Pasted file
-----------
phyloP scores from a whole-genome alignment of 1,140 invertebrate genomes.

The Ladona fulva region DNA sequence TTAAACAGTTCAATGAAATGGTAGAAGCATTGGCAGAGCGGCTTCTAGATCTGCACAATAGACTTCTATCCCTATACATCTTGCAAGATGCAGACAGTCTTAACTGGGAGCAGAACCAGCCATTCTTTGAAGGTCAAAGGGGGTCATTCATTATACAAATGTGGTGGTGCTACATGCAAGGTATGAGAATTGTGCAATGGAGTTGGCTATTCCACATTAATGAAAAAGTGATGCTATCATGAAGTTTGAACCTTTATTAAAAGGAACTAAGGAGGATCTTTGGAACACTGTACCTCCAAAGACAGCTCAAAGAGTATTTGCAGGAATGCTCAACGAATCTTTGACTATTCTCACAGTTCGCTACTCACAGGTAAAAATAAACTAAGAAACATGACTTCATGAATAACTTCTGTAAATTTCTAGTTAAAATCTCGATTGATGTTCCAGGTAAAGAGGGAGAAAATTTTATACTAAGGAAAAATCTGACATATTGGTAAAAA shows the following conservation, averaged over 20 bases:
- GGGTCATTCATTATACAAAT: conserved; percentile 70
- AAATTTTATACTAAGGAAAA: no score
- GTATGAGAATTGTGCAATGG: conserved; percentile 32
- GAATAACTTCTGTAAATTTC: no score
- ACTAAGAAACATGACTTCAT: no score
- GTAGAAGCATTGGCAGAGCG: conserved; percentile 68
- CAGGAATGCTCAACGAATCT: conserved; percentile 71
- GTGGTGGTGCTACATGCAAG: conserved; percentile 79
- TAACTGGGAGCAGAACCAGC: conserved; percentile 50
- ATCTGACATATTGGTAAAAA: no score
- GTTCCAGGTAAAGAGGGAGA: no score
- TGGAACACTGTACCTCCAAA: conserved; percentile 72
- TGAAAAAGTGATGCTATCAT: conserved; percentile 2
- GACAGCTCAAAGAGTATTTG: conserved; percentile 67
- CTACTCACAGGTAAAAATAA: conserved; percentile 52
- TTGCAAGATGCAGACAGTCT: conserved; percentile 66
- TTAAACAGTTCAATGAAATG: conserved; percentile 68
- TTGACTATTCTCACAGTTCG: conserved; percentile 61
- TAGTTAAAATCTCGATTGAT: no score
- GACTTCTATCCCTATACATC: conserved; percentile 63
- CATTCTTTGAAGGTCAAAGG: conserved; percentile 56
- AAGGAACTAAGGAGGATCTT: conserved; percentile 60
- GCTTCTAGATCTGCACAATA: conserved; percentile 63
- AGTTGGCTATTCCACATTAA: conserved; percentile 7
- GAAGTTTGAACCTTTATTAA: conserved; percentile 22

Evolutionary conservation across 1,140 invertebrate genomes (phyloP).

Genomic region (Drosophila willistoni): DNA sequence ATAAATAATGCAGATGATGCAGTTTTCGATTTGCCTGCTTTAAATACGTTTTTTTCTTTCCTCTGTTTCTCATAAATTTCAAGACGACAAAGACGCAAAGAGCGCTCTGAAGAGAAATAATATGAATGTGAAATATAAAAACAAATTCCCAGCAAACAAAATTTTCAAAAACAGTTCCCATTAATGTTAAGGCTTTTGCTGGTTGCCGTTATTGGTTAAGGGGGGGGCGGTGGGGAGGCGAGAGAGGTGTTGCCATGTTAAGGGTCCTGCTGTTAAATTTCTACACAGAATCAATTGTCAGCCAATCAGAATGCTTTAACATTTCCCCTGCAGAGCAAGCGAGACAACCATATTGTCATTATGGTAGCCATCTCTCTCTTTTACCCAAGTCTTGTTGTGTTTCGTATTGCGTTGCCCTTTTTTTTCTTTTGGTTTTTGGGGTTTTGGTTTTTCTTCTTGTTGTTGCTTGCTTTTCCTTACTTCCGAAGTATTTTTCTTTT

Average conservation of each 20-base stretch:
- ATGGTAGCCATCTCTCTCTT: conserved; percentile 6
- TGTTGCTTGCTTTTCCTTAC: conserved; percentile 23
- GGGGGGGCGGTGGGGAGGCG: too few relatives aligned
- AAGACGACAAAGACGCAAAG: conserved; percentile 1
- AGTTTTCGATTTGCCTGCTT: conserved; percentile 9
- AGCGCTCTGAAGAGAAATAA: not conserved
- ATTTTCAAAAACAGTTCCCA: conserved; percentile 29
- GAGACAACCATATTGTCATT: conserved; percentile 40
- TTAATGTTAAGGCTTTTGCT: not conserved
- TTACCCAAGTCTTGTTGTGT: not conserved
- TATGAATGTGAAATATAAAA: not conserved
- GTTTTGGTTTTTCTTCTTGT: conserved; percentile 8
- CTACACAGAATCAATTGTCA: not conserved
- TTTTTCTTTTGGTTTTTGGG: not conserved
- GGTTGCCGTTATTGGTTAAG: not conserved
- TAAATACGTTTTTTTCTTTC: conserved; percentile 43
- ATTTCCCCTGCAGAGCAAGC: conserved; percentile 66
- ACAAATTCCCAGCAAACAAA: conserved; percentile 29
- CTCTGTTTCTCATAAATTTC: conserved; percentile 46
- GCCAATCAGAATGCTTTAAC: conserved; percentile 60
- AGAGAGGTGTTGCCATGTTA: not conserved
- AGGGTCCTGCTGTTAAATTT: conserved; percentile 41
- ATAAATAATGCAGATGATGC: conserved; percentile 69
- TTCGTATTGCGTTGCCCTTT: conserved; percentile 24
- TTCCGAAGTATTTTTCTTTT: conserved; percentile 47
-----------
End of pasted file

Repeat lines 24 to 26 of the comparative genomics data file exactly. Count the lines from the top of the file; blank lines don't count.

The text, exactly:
- AAGGAACTAAGGAGGATCTT: conserved; percentile 60
- GCTTCTAGATCTGCACAATA: conserved; percentile 63
- AGTTGGCTATTCCACATTAA: conserved; percentile 7